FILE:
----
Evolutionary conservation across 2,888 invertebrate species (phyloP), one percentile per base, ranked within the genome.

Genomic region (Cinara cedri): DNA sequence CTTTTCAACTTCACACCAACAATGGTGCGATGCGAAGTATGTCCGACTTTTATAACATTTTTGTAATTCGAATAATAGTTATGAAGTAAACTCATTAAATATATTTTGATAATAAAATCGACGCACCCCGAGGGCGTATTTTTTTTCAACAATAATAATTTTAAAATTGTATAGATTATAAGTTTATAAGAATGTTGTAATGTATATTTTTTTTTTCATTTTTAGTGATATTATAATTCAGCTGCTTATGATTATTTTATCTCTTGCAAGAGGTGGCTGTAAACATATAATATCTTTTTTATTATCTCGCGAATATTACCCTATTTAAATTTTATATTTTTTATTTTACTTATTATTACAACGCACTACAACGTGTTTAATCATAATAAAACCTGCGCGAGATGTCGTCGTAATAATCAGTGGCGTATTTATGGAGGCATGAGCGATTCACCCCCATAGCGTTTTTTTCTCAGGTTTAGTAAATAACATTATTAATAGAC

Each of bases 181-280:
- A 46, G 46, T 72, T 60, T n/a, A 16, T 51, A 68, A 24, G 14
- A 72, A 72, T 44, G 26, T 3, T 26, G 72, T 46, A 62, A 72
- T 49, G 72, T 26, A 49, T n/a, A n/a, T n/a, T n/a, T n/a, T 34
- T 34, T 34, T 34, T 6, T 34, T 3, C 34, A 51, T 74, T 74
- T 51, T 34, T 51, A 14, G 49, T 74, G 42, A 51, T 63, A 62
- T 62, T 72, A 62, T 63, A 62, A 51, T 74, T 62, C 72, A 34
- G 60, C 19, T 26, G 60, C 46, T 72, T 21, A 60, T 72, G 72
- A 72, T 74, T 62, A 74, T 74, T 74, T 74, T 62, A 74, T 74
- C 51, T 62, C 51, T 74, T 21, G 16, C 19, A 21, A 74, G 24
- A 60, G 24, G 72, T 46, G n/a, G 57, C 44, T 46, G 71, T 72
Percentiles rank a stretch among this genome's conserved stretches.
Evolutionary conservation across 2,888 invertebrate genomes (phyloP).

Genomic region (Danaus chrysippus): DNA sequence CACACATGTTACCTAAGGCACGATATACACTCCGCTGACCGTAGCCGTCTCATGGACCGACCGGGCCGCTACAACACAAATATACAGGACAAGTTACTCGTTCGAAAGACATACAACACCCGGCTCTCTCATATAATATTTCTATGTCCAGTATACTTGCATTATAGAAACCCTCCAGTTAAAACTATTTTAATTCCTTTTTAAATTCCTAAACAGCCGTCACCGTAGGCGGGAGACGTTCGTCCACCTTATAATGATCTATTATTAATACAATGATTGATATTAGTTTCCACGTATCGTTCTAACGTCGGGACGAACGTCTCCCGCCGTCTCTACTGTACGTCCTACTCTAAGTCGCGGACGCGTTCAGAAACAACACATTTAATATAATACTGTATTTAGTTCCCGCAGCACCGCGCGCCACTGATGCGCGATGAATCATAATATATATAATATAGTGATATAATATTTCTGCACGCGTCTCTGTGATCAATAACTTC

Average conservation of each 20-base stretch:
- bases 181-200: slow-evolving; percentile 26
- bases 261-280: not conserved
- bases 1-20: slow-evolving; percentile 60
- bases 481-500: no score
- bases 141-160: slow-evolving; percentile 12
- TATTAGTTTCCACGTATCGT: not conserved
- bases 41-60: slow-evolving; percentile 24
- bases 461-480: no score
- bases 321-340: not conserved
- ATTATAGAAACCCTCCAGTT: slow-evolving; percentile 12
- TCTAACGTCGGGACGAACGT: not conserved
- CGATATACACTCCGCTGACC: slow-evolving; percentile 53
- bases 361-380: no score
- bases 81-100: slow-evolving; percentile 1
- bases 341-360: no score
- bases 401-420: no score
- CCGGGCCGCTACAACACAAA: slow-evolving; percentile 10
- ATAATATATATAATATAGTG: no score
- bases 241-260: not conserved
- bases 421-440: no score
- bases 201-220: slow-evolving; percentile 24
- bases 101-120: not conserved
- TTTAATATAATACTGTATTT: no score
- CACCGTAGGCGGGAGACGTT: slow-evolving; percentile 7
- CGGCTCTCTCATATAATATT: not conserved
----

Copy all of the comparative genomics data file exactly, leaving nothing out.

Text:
Evolutionary conservation across 2,888 invertebrate species (phyloP), one percentile per base, ranked within the genome.

Genomic region (Cinara cedri): DNA sequence CTTTTCAACTTCACACCAACAATGGTGCGATGCGAAGTATGTCCGACTTTTATAACATTTTTGTAATTCGAATAATAGTTATGAAGTAAACTCATTAAATATATTTTGATAATAAAATCGACGCACCCCGAGGGCGTATTTTTTTTCAACAATAATAATTTTAAAATTGTATAGATTATAAGTTTATAAGAATGTTGTAATGTATATTTTTTTTTTCATTTTTAGTGATATTATAATTCAGCTGCTTATGATTATTTTATCTCTTGCAAGAGGTGGCTGTAAACATATAATATCTTTTTTATTATCTCGCGAATATTACCCTATTTAAATTTTATATTTTTTATTTTACTTATTATTACAACGCACTACAACGTGTTTAATCATAATAAAACCTGCGCGAGATGTCGTCGTAATAATCAGTGGCGTATTTATGGAGGCATGAGCGATTCACCCCCATAGCGTTTTTTTCTCAGGTTTAGTAAATAACATTATTAATAGAC

Each of bases 181-280:
- A 46, G 46, T 72, T 60, T n/a, A 16, T 51, A 68, A 24, G 14
- A 72, A 72, T 44, G 26, T 3, T 26, G 72, T 46, A 62, A 72
- T 49, G 72, T 26, A 49, T n/a, A n/a, T n/a, T n/a, T n/a, T 34
- T 34, T 34, T 34, T 6, T 34, T 3, C 34, A 51, T 74, T 74
- T 51, T 34, T 51, A 14, G 49, T 74, G 42, A 51, T 63, A 62
- T 62, T 72, A 62, T 63, A 62, A 51, T 74, T 62, C 72, A 34
- G 60, C 19, T 26, G 60, C 46, T 72, T 21, A 60, T 72, G 72
- A 72, T 74, T 62, A 74, T 74, T 74, T 74, T 62, A 74, T 74
- C 51, T 62, C 51, T 74, T 21, G 16, C 19, A 21, A 74, G 24
- A 60, G 24, G 72, T 46, G n/a, G 57, C 44, T 46, G 71, T 72
Percentiles rank a stretch among this genome's conserved stretches.
Evolutionary conservation across 2,888 invertebrate genomes (phyloP).

Genomic region (Danaus chrysippus): DNA sequence CACACATGTTACCTAAGGCACGATATACACTCCGCTGACCGTAGCCGTCTCATGGACCGACCGGGCCGCTACAACACAAATATACAGGACAAGTTACTCGTTCGAAAGACATACAACACCCGGCTCTCTCATATAATATTTCTATGTCCAGTATACTTGCATTATAGAAACCCTCCAGTTAAAACTATTTTAATTCCTTTTTAAATTCCTAAACAGCCGTCACCGTAGGCGGGAGACGTTCGTCCACCTTATAATGATCTATTATTAATACAATGATTGATATTAGTTTCCACGTATCGTTCTAACGTCGGGACGAACGTCTCCCGCCGTCTCTACTGTACGTCCTACTCTAAGTCGCGGACGCGTTCAGAAACAACACATTTAATATAATACTGTATTTAGTTCCCGCAGCACCGCGCGCCACTGATGCGCGATGAATCATAATATATATAATATAGTGATATAATATTTCTGCACGCGTCTCTGTGATCAATAACTTC

Average conservation of each 20-base stretch:
- bases 181-200: slow-evolving; percentile 26
- bases 261-280: not conserved
- bases 1-20: slow-evolving; percentile 60
- bases 481-500: no score
- bases 141-160: slow-evolving; percentile 12
- TATTAGTTTCCACGTATCGT: not conserved
- bases 41-60: slow-evolving; percentile 24
- bases 461-480: no score
- bases 321-340: not conserved
- ATTATAGAAACCCTCCAGTT: slow-evolving; percentile 12
- TCTAACGTCGGGACGAACGT: not conserved
- CGATATACACTCCGCTGACC: slow-evolving; percentile 53
- bases 361-380: no score
- bases 81-100: slow-evolving; percentile 1
- bases 341-360: no score
- bases 401-420: no score
- CCGGGCCGCTACAACACAAA: slow-evolving; percentile 10
- ATAATATATATAATATAGTG: no score
- bases 241-260: not conserved
- bases 421-440: no score
- bases 201-220: slow-evolving; percentile 24
- bases 101-120: not conserved
- TTTAATATAATACTGTATTT: no score
- CACCGTAGGCGGGAGACGTT: slow-evolving; percentile 7
- CGGCTCTCTCATATAATATT: not conserved